For the last six years, a Dallas group has been collecting baby booties – 11 thousand pairs – for a one-of-a-kind art installation.
Beverly Hill is putting the finishing touches on the exhibit, at the Fashion Industry Gallery in the Dallas Arts District. She delicately ties a pair of bright blue and gold onto a tall steel frame inside the Fashion Industry Gallery. This pair hangs between a pair made by a woman rescued from cleaning latrines in India and another sewn by a daughter of a former prostitute.
“It is a very powerful visual when you turn a corner and you have your ‘Oh My God’ moment and you can see these 11,000 pairs extend quite a distance,” says Beverly Hill, founder of the Dallas-based Gendercide Awareness Project.
She wants people to know about the large scale female attrition happening worldwide. United Nation demographers estimate that there should be an additional 3.5 million women in the world each year. They’re missing because of sex selective abortion, infanticide, gross neglect of girls, maternal death and inadequate food and shelter for older women. Each pair of booties in the art installation represents 10,000 missing women.
“These women are not dying of natural causes,” Hill explains. “They are dying from man-made causes and practices that are discriminatory but socially sanctioned and deeply embedded in cultures.”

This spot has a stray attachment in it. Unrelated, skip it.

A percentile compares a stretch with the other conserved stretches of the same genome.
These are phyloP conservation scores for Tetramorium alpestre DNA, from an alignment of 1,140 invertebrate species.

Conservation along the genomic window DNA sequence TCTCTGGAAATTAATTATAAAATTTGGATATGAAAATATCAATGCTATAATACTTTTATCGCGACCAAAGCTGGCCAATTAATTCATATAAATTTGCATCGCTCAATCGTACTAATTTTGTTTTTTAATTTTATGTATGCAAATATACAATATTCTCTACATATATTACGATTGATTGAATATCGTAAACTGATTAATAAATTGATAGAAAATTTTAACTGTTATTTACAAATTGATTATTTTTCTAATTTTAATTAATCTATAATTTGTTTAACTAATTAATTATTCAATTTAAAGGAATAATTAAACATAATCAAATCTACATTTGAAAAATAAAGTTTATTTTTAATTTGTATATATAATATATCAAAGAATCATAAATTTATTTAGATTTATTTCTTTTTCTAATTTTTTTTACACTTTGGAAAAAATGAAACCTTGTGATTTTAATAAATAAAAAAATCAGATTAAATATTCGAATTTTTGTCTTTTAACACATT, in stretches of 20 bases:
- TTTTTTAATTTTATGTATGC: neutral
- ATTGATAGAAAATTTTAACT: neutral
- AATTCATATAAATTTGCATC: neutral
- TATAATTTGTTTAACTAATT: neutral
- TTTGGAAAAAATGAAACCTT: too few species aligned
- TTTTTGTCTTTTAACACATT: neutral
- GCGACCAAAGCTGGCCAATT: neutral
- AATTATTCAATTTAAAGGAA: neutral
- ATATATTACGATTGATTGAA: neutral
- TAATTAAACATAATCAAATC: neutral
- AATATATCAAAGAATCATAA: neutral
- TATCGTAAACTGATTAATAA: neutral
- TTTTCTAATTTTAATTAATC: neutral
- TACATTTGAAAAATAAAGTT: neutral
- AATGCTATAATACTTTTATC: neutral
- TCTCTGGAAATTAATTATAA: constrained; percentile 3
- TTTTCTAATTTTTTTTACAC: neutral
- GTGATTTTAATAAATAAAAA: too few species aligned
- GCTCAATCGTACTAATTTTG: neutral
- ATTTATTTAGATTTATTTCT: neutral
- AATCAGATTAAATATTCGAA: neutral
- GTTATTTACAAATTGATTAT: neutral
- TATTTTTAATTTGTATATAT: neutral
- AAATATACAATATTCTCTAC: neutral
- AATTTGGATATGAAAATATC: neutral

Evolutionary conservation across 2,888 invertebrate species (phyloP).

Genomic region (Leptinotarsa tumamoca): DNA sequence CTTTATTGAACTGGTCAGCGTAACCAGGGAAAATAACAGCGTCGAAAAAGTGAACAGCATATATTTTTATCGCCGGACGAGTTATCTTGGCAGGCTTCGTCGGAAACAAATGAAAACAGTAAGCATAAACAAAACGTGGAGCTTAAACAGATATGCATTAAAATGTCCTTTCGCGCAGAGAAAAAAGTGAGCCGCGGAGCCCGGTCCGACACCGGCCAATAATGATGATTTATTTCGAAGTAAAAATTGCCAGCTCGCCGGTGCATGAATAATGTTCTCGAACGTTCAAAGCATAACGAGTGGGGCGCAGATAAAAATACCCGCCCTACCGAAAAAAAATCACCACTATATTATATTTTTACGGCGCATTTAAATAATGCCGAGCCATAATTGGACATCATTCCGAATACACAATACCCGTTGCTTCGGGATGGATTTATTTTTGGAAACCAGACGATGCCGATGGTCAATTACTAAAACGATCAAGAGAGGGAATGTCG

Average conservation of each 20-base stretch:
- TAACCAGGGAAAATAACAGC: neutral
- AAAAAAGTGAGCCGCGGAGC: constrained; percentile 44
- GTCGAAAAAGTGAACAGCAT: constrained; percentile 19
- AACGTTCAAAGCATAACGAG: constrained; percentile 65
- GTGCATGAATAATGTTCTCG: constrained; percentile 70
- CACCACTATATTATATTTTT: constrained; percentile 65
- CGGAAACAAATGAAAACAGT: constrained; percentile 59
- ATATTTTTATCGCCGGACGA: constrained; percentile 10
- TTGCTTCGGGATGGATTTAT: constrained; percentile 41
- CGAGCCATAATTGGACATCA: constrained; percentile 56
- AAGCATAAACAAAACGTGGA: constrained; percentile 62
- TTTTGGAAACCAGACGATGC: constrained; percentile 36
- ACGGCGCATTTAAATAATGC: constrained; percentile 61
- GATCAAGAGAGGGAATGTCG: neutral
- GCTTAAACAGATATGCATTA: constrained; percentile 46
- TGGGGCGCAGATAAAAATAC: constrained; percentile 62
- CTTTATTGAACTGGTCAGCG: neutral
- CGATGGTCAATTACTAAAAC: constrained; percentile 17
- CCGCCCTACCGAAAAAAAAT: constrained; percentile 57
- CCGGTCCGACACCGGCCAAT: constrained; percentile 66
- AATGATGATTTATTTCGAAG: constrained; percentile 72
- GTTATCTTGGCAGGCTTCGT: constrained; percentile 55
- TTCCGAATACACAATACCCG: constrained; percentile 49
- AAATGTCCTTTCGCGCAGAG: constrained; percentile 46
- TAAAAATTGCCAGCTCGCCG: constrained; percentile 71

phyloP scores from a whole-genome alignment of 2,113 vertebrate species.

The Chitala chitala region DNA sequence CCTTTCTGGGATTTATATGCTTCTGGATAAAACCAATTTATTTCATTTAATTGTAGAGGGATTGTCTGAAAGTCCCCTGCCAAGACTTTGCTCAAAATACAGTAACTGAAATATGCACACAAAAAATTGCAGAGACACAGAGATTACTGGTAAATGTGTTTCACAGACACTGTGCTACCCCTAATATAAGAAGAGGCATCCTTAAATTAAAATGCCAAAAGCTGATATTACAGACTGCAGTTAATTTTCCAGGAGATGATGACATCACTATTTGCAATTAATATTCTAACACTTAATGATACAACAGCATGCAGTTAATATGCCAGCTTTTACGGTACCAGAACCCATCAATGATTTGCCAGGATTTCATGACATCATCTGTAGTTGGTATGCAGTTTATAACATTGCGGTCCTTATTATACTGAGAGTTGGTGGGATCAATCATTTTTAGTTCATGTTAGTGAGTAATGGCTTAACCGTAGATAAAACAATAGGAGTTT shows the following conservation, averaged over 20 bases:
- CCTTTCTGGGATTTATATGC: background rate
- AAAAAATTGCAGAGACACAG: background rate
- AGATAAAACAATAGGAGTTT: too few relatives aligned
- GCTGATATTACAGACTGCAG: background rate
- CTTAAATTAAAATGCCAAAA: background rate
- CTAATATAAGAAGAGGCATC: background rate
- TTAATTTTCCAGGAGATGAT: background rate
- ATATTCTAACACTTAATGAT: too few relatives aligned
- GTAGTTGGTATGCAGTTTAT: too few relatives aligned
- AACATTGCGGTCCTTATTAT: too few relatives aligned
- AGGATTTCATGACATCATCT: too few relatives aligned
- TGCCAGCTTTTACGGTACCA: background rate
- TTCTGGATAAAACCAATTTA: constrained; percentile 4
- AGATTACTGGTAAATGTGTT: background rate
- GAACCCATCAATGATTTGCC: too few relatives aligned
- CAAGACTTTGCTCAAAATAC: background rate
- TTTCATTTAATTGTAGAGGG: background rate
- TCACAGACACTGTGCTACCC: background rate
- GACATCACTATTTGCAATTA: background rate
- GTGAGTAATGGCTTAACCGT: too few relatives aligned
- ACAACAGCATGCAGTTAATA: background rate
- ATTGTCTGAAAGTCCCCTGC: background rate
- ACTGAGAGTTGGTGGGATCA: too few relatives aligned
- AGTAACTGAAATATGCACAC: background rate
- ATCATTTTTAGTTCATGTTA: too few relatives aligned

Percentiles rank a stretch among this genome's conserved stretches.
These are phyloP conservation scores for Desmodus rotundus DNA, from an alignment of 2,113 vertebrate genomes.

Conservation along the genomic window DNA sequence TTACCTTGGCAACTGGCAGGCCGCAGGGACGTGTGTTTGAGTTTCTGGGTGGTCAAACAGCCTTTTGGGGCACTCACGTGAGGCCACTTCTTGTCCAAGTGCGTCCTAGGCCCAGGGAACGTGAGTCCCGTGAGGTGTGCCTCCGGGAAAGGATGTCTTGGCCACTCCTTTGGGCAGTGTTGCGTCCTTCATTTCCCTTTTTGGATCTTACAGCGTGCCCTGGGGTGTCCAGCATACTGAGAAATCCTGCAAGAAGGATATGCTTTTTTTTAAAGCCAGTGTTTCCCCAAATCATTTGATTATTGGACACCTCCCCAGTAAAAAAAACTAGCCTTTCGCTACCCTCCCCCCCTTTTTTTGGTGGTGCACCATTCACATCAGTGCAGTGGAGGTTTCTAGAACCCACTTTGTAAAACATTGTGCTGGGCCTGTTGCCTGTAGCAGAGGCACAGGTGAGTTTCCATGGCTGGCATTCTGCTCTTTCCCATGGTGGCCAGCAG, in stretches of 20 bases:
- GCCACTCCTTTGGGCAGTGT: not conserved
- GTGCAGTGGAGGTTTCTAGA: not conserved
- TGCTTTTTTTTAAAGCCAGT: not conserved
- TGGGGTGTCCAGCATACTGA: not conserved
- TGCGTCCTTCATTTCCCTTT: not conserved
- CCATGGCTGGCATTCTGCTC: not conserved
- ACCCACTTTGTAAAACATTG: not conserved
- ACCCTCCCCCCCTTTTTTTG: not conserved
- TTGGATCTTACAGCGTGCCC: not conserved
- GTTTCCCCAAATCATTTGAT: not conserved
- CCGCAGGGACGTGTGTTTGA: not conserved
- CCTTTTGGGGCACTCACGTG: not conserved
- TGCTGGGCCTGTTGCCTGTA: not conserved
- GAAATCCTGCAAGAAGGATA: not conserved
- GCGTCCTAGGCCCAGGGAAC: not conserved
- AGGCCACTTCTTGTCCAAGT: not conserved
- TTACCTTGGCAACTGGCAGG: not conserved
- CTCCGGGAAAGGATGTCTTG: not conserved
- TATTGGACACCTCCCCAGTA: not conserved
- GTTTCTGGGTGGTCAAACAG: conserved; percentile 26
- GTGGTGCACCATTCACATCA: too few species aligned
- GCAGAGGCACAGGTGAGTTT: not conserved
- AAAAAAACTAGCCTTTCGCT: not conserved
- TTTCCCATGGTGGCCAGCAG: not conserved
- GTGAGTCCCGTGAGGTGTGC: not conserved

Ninety percent of the booties were made from at-risk women in developing countries. Hill’s non-profit paid the women a fair wage. The rest were made by volunteers in Dallas, like Ann Gillespie, the President of the Dallas KnitWits.
“The ones I made are felted,” says Gillespie. “You wash them in the washing machine, they shrink and you sew them up.”
When her group was first asked to contribute a couple hundred pairs of booties, she knew little about gendercide.
“I didn’t know anything about it,” Gillespie says. “It was pretty eye-opening.”
Few people do. That’s why in 2015, Hill invited Nobel Prize-winning economist Amartya Sen to speak at the University of Dallas. He was the first to flag that 100 million women were missing from the census numbers. The event raised awareness, but Hill says the organization struggles with keeping supporters from feeling overwhelmed.
“When the initial skepticism is overcome, they are shocked, defeated and they shut down,” Hill says.
So, she gathered works from 24 different professional artists to help people process the art installation, steering them, she said, to a safer emotional shore.
Johannes Boekhoudt was one of the artists. The Dutch-Caribbean native loaned refined oil painting to the exhibit. In it, a young, faceless girl is running in a repetitive film strip.
“‘The Escape of Lana’ is about a little girl who is being abused. She is trying to escape every day,” Boekhoudt says.
The painting is very personal because it captures Boekhoudt’s own mother’s struggle with domestic violence.
“It’s a film that I want to have it stop, so we can stop repeating the same atrocities.”
Hill hopes people will see these baby booties as beautiful, playful and whimsical – just like the girls and women who have been lost.